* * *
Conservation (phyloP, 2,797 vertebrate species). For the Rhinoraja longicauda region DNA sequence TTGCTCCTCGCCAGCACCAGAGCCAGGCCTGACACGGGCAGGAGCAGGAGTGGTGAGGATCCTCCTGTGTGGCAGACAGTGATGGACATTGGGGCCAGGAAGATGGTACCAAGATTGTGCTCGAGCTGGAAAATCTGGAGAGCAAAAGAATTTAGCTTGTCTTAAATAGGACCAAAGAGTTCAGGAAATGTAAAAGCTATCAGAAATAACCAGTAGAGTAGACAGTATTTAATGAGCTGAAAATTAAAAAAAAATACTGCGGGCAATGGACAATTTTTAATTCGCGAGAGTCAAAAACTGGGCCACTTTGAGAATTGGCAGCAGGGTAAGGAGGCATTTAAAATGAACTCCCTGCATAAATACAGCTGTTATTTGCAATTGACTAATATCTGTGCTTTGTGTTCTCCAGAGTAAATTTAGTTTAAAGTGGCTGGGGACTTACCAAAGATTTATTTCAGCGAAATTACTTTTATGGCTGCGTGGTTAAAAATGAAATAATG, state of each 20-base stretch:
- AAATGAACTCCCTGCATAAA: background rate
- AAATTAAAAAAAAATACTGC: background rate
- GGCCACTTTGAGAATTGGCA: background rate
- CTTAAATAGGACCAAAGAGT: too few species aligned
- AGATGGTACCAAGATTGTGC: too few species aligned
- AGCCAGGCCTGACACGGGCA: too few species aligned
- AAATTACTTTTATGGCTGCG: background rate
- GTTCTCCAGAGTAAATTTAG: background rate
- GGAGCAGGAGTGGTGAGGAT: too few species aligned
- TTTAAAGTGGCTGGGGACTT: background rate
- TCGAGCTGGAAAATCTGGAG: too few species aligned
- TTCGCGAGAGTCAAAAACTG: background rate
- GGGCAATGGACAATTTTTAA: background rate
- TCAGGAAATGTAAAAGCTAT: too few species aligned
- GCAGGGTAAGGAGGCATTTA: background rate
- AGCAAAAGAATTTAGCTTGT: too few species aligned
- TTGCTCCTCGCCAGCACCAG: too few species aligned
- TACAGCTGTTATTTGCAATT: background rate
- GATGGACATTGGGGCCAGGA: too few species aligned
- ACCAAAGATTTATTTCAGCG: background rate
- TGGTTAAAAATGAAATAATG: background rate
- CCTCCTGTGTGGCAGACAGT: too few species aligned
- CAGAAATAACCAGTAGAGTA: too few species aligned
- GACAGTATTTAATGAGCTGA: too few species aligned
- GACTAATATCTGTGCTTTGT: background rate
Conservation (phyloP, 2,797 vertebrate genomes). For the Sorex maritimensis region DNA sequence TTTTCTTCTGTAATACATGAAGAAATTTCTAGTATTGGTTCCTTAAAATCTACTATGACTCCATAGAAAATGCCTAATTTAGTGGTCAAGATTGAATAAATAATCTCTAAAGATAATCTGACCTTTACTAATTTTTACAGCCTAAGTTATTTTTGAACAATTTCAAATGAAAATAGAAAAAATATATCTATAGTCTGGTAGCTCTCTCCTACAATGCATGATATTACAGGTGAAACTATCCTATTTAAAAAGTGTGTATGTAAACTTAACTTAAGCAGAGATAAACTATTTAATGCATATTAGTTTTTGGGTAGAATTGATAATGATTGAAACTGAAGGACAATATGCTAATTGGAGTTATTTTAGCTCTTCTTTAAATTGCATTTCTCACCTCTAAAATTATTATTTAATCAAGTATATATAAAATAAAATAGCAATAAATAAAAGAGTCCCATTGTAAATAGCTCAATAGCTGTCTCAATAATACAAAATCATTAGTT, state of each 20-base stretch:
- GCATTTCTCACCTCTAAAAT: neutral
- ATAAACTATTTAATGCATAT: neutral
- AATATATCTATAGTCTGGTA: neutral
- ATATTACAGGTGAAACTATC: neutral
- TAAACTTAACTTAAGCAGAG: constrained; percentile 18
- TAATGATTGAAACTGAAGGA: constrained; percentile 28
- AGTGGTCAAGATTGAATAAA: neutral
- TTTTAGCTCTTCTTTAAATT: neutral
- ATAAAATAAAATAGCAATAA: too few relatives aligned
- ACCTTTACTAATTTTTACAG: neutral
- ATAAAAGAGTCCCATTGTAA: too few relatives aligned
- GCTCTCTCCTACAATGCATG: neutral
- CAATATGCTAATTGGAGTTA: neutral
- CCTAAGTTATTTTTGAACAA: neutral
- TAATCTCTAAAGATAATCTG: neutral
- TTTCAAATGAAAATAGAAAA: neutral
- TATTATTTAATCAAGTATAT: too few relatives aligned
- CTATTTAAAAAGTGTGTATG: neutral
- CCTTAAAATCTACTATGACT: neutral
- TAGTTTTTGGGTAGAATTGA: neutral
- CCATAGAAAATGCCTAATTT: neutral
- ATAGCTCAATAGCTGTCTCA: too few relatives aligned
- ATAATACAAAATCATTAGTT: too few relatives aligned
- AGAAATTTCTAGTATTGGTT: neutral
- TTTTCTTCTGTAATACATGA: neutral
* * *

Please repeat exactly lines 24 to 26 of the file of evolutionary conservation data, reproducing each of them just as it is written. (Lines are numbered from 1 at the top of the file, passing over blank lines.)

- CAGAAATAACCAGTAGAGTA: too few species aligned
- GACAGTATTTAATGAGCTGA: too few species aligned
- GACTAATATCTGTGCTTTGT: background rate